The release notes for Trisquel 11.0 “Aramo” mention support for POWER and ARM architectures, however the download area only contains links for x86, and forum posts suggest there is a lack of instructions how to run Trisquel on non-x86.
Since the release of Trisquel 11 I have been busy migrating x86 machines from Debian to Trisquel. One would think that I would be finished after this time period, but re-installing and migrating machines is really time consuming, especially if you allow yourself to be distracted every time you notice something that Really Ought to be improved. Rabbit holes all the way down. One of my production machines is running Debian 11 “bullseye” on a Talos II Lite machine from Raptor Computing Systems, and migrating the virtual machines running on that host (including the VM that serves this blog) to a x86 machine running Trisquel felt unsatisfying to me. I want to migrate my computing towards hardware that harmonize with FSF’s Respects Your Freedom and not away from it. Here I had to chose between using the non-free software present in newer Debian or the non-free software implied by most x86 systems: not an easy chose. So I have ignored the dilemma for some time. After all, the machine was running Debian 11 “bullseye”, which was released before Debian started to require use of non-free software. With the end-of-life date for bullseye approaching, it seems that this isn’t a sustainable choice.
There is a report open about providing ppc64el ISOs that was created by Jason Self shortly after the release, but for many months nothing happened. About a month ago, Luis Guzmán mentioned an initial ISO build and I started testing it. The setup has worked well for a month, and with this post I want to contribute instructions how to get it up and running since this is still missing.
The setup of my soon-to-be new production machine:
- Talos II Lite
- POWER9 18-core v2 CPU
- Inter-Tech 4U-4410 rack case with ASPOWER power supply
- 8x32GB DDR4-2666 ECC RDIMM
- HighPoint SSD7505 (the Rocket 1504 or 1204 would be a more cost-effective choice, but I re-used a component I had laying around)
- PERC H700 aka LSI MegaRAID 2108 SAS/SATA (also found laying around)
- 2x1TB NVMe
- 3x18TB disks
According to the notes in issue 14 the ISO image is available at https://builds.trisquel.org/debian-installer-images/ and the following commands download, integrity check and write it to a USB stick:
wget -q https://builds.trisquel.org/debian-installer-images/debian-installer-images_20210731+deb11u8+11.0trisquel14_ppc64el.tar.gz
tar xfa debian-installer-images_20210731+deb11u8+11.0trisquel14_ppc64el.tar.gz ./installer-ppc64el/20210731+deb11u8+11/images/netboot/mini.iso
echo '6df8f45fbc0e7a5fadf039e9de7fa2dc57a4d466e95d65f2eabeec80577631b7 ./installer-ppc64el/20210731+deb11u8+11/images/netboot/mini.iso' | sha256sum -c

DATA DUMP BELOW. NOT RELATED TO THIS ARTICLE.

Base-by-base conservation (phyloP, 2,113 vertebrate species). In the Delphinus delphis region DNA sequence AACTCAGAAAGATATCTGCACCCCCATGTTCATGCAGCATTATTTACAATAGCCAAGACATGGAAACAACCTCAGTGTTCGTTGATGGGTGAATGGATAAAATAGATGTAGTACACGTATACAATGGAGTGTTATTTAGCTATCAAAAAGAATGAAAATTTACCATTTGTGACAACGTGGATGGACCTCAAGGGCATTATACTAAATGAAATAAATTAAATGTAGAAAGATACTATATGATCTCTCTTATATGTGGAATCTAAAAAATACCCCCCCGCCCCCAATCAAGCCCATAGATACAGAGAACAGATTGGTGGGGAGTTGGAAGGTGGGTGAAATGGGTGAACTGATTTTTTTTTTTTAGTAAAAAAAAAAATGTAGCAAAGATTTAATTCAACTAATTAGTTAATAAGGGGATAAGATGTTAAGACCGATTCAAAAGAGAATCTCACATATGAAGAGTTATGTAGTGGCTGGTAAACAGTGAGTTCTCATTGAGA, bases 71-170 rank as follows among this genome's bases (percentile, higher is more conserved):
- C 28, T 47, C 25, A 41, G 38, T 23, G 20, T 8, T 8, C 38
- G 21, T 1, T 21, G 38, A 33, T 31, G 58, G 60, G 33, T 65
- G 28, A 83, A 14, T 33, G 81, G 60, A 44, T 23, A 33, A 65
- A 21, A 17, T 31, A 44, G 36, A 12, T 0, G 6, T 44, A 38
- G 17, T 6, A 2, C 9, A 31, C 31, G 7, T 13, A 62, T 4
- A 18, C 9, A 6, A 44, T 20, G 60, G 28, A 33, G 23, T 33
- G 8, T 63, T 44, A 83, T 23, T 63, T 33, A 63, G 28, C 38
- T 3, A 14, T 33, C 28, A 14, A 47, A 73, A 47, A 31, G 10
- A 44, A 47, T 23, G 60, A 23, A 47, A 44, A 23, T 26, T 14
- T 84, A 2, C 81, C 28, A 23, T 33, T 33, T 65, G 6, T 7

sudo wipefs -a /dev/sdX
sudo dd if=./installer-ppc64el/20210731+deb11u8+11/images/netboot/mini.iso of=/dev/sdX conv=sync status=progress
Sadly, no hash checksums or OpenPGP signatures are published.
Power off your device, insert the USB stick, and power it up, and you see a Petitboot menu offering to boot from the USB stick. For some reason, the
"Expert Install" was the default in the menu, and instead I select
"Default Install" for the regular experience. For this post, I will ignore BMC/IPMI, as interacting with it is not necessary. Make sure to not connect the BMC/IPMI ethernet port unless you are willing to enter that dungeon. The VGA console works fine with a normal USB keyboard, and you can chose to use only the second
enP4p1s0f1 network card in the network card selection menu.
If you are familiar with Debian netinst ISO’s, the installation is straight-forward. I complicate the setup by partitioning two RAID1 partitions on the two NVMe sticks, one RAID1 for a 75GB ext4 root filesystem (discard,noatime) and one RAID1 for a 900GB LVM volume group for virtual machines, and two 20GB swap partitions on each of the NVMe sticks (to silence a warning about lack of swap, I’m not sure swap is still a good idea?). The 3x18TB disks use DM-integrity with RAID1 however the installer does not support DM-integrity so I had to create it after the installation.
There are two additional matters worth mentioning:
- Selecting the apt mirror does not have the list of well-known Trisquel mirrors which the x86 installer offers. Instead I have to input the archive mirror manually, and fortunately the
archive.trisquel.orghostname and path values are available as defaults, so I just press enter and fix this after the installation has finished. You may want to have the hostname/path of your local mirror handy, to speed things up.
- The installer asks me which kernel to use, which the x86 installer does not do. I believe older Trisquel/Ubuntu installers asked this question, but that it was gone in aramo on x86. I select the default “
linux-image-generic” which gives me a predictable 5.15 Linux-libre kernel, although you may want to chose “
linux-image-generic-hwe-11.0” for a more recent 6.2 Linux-libre kernel. Maybe this is intentional debinst-behaviour for non-x86 platforms?
I have re-installed the machine a couple of times, and have now finished installing the production setup. I haven’t ran into any serious issues, and the system has been stable. Time to wrap up, and celebrate that I now run an operating system aligned with the Free System Distribution Guidelines on hardware that aligns with Respects Your Freedom — Happy Hacking indeed!